As most of you know, my husband Curtis has a unique immune system. (One in five million according to his immunologist’s latest genetic analysis. It’s good to be special – not that special.) His immune system is severely compromised. While COVID is what sent us into quarantine, that’s far from what now keeps us here. It’s everything – pneumonia, bronchitis, sinus infections, upper respiratory infections, etc. However, our team of doctors has outlined protocols for us to be able to safely interact with people OUTSIDE*. So, summer is our chance for normalcy, and the annual IDF Walk for PI is just the opportunity!
This year marks the 10th year for the Walk for PI, and Team CuKo has walked in every one of them. This year, IDF has also moved a nationally sponsored walk directly into our own backyard; the Milwaukee County Zoo will be hosting the Walk for PI on Saturday, August 5th.
*Some of you may be wondering why is this event "safe"? In general, all activities have risks. Any outdoor activity is safer due to the constant air movement and the ability to comfortably distance ourselves. We continue to wear (double) masks when we know we are going to be interacting with others. We hope the ability to see one another outweighs any awkwardness of the masks.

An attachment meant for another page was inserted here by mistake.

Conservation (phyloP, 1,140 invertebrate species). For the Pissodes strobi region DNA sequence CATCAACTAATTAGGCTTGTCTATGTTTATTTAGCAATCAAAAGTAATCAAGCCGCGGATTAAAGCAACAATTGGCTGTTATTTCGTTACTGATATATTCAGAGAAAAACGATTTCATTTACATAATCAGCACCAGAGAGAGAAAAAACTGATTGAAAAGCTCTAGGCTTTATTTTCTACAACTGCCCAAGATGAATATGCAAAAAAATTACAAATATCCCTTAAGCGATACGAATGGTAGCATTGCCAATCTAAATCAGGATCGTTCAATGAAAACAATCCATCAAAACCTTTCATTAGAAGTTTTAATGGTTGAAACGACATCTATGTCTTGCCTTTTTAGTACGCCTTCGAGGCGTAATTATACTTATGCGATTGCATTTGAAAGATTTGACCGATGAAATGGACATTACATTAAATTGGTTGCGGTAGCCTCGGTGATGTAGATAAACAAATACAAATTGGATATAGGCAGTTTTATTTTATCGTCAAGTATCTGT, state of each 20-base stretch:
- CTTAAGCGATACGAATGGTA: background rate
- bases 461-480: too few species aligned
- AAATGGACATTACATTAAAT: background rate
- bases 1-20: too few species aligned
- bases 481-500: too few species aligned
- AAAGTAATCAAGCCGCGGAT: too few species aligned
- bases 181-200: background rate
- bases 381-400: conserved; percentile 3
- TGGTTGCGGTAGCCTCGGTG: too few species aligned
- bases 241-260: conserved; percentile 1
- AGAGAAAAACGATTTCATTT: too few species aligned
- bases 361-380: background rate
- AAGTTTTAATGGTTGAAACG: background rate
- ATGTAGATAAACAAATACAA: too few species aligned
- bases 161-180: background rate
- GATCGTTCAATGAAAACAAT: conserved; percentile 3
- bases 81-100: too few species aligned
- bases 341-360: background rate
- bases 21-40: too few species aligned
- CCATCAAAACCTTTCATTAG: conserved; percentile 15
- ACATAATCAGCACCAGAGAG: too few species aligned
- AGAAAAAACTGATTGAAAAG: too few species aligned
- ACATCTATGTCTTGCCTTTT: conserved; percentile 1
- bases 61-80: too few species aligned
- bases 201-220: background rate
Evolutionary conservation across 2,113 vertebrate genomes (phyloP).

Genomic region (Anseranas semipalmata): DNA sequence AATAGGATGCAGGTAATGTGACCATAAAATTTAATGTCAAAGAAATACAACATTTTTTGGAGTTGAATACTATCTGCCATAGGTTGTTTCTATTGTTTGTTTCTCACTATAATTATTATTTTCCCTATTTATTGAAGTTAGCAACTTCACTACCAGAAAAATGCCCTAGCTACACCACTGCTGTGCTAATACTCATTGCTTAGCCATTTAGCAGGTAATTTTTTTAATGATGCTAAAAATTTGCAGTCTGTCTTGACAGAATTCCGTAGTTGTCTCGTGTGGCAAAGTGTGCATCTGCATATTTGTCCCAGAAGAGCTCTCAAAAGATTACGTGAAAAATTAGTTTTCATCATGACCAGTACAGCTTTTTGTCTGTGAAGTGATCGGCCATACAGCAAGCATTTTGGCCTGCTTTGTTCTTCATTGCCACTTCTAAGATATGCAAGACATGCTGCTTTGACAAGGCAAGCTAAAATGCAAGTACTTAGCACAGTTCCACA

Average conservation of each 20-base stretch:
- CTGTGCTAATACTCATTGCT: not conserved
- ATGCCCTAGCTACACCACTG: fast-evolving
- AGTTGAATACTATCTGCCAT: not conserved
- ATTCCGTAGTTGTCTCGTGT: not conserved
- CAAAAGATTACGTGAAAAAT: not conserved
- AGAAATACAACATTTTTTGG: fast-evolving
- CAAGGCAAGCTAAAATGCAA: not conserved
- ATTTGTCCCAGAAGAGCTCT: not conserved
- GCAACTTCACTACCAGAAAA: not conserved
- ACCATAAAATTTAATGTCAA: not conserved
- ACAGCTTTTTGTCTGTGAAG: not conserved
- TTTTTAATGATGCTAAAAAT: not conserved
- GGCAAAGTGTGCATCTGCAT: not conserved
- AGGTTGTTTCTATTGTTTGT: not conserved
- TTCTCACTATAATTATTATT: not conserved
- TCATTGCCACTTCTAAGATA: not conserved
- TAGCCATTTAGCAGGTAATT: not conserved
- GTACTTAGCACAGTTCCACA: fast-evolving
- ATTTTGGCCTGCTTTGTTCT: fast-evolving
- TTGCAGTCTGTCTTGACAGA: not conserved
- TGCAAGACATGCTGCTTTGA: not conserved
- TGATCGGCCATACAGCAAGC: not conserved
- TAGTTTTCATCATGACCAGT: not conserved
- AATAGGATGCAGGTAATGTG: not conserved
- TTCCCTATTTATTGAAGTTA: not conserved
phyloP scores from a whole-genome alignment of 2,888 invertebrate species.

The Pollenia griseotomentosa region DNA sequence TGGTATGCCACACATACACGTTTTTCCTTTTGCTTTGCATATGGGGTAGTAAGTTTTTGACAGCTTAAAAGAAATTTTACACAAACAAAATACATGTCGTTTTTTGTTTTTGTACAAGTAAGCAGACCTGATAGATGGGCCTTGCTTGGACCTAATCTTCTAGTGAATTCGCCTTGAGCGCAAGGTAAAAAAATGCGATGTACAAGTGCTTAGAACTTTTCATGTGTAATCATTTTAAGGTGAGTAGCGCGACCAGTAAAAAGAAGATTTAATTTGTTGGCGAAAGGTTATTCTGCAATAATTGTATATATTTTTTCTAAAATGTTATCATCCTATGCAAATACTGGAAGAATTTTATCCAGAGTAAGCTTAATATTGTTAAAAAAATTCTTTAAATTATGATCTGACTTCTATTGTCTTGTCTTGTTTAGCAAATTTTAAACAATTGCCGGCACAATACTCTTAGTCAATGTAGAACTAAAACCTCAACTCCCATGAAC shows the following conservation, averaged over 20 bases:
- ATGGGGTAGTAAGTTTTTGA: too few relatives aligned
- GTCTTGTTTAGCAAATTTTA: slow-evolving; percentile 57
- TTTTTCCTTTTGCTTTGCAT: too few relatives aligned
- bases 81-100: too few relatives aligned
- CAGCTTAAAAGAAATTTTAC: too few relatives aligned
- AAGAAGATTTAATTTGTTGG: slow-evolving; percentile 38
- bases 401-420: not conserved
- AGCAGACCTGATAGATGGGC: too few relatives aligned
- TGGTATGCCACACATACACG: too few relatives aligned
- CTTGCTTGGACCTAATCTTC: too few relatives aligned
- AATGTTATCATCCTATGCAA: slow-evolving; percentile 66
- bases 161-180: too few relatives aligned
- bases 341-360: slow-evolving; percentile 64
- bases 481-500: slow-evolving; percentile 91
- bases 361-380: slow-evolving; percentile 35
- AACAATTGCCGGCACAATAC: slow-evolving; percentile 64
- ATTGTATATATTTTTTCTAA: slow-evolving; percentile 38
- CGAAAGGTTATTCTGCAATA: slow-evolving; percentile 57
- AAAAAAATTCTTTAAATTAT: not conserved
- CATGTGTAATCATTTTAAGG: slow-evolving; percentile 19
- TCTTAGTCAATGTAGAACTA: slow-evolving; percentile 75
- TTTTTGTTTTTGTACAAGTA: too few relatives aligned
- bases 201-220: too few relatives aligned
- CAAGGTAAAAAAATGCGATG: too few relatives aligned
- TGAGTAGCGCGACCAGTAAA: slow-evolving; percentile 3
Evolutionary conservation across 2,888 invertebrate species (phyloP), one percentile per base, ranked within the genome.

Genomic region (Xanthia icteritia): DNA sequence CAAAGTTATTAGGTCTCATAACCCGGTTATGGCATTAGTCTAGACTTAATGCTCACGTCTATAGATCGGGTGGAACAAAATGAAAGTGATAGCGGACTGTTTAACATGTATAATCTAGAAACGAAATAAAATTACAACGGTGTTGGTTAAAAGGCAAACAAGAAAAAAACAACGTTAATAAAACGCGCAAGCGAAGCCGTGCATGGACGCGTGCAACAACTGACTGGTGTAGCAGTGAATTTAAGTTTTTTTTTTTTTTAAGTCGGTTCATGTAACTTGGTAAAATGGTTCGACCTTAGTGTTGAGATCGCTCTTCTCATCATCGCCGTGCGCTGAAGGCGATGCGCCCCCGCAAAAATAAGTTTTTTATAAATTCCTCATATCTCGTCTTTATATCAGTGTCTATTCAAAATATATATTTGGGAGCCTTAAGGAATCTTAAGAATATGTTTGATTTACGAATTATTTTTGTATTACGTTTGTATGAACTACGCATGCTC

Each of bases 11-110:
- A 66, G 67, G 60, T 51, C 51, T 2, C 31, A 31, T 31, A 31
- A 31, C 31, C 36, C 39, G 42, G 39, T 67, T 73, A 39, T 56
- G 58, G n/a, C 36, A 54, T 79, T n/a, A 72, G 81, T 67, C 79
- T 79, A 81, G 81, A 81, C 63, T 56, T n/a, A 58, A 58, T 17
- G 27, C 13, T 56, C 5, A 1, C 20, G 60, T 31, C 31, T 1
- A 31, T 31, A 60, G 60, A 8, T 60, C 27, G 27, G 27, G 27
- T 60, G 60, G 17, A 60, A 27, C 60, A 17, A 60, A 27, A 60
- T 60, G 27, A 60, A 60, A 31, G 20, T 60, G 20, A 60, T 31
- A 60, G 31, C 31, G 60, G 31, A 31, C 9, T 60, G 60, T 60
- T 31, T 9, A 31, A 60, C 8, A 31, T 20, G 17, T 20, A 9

**The phrase “zebra” stems from a familiar saying: "when you hear hoof beats, think horses, not zebras." In medical school, doctors are taught to focus on the likeliest possibilities ("horses") when making a diagnosis, not the unusual ones ("zebras"). However, sometimes physicians need to look for a zebra. Patients with primary immunodeficiency diseases (PID) are the zebras of the medical world.
In this context, Curtis is our zebra. Curtis was diagnosed with Common Variable Immune Deficiency (CVID) at roughly nine years old. It is a genetic condition; and, as treatment, he receives monthly infusions of IVIG - a drug that essentially replaces his immune system on a monthly basis. (It is administered intravenously over the course of several hours - approximately four in Curtis's case.) As a result of his condition, he has developed a myriad complications over the years – some commonly associated with CVID, while others make him our “unicorn zebra”. In general, he is very fortunate in that he is comparatively healthy. Many patients with PID suffer from repeated illnesses, resulting in frequent hospital trips and the inability to attend school or work on a regular basis.